Over the past few weeks I have gained a useful insight into concurrency and generally enjoyed the content of the module. However as the course progresses its seems that the content of the module has started to slope more towards learning the Occam semantics rather than generic concurrency issues.

You explained clearly why we are using Occam to teach these issues but I feel for the course to become useful to students you need to relate/compare these issues against a more widely adopted language/style.

You frequently mention Java's problem with its concurrency off topic; but I feel that if you spent some time demonstrating these problems this would benefit us greatly. At the precise moment I don't feel that I can apply much of what has been taught to more common language platforms as not much as been related to traditional approaches like Java threads, this view is held by the majority of students I have spoken to. For example I would be interested to know if languages such as .NET, Python, C etc are more suitable than others for building systems with a high level of concurrency.

Does the module have any intentions of relating the lessons learned from Occam back to more widely adopted approaches?

Please don't take these comments negatively as I believe overall the course is delivered very well. :-)

Answer 30:

Thank you very much for your question - you have put a lot of care and thought into it and I'll try to do the same in this answer!

There are several quite different concurrency models currently being used. By far the most common is threads-and-locks: in this, multiple threads share a single common memory space - some of which they use privately and some for communicating with each other. This is supported by standard libraries for C and C++ (e.g. Posix - offering spinlocks, mutexes, semaphores) and Java monitors (synchronized, wait, notify and notifyAll). The primitives make no statement as to when and how to use them ... but they are easy to learn. However, they are notoriously difficult to reason about and, hence, to use correctly. Too much locking leads to deadlock; too little locking leads to system corruption and, eventual, failure. The circumstances leading to either of these conditions are usually unrepeatable ... which makes debugging near impossible. Almost all systems programmed at this level are wrong. Because all systems above trivial levels of complexity have to deal with concurrency and are programmed at this level, almost all systems are wrong. This causes loss of lots of money and loss of life. For comments, see:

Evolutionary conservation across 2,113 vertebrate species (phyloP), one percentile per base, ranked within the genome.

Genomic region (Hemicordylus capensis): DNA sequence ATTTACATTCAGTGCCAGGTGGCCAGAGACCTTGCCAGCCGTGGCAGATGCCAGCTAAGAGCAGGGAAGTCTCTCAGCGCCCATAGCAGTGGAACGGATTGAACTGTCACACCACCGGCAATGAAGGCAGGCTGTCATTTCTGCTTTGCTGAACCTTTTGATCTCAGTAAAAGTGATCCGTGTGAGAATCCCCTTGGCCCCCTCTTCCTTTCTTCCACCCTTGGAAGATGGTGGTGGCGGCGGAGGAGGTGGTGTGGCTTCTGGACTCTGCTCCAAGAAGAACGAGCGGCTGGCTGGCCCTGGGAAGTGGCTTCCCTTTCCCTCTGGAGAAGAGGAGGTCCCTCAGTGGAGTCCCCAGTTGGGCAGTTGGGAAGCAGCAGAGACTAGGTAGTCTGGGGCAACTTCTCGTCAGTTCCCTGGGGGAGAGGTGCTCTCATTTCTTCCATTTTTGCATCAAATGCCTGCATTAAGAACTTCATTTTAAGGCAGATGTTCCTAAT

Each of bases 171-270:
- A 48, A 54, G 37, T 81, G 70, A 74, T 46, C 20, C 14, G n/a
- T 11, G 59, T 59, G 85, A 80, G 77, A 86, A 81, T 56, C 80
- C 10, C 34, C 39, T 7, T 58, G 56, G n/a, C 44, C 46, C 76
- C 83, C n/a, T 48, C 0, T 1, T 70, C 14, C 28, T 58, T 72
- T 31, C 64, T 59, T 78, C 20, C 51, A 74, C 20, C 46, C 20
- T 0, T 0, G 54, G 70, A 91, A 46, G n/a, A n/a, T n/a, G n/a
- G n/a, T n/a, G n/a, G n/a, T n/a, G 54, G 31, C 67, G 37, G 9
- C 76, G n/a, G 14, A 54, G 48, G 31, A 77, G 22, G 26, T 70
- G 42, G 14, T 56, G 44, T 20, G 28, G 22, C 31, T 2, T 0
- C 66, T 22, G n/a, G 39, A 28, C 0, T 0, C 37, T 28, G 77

and search for the words: "extreme caution"!

Threads-and-locks was the first (and is still the main) approach to concurrency. Other approaches had to be found to improve the state of the art. We are studying one based upon the idea of communicating processes, which only operate on private memory and use a range of special mechanisms for communication and synchronisation (e.g. channels and barriers). Examples of this include Microsoft's Singularity:


which founds its security/simplicity on occam-pi ideas ("Software Isolated Processes", though at a much coarser granularity and with their own language derived from C#). There is also the Actor concept:


which is trivial to apply from occam-pi. And there is occam-pi itself (and JCSP), based on the formal process algebras of CSP and the pi-calculus.

But there are still other models - such as Software Transactional Memory:


derived from ideas in databases and recently favoured by the functional programming community (e.g. with Haskell). Another contender comes from the Join Calculus and is exemplified by Microsoft's C-omega language (prevously called "Polyphonic C#"):


So, there are lots of models out there and there will be more to come. We're teaching something we believe is the simplest and most powerful available right now. We don't want to teach you stuff we know doesn't work, even though that's what most of the world uses. Having taught you the good stuff and given you the chance to mature and appreciate working with it, you will get a shock when you try the bad stuff, :(.

If you browse around the materials in the course folder on raptor:


you will find a tutorial on the standard Java concurrency (threads-and-locks) model ("Java Threads in the Light of occam/CSP"):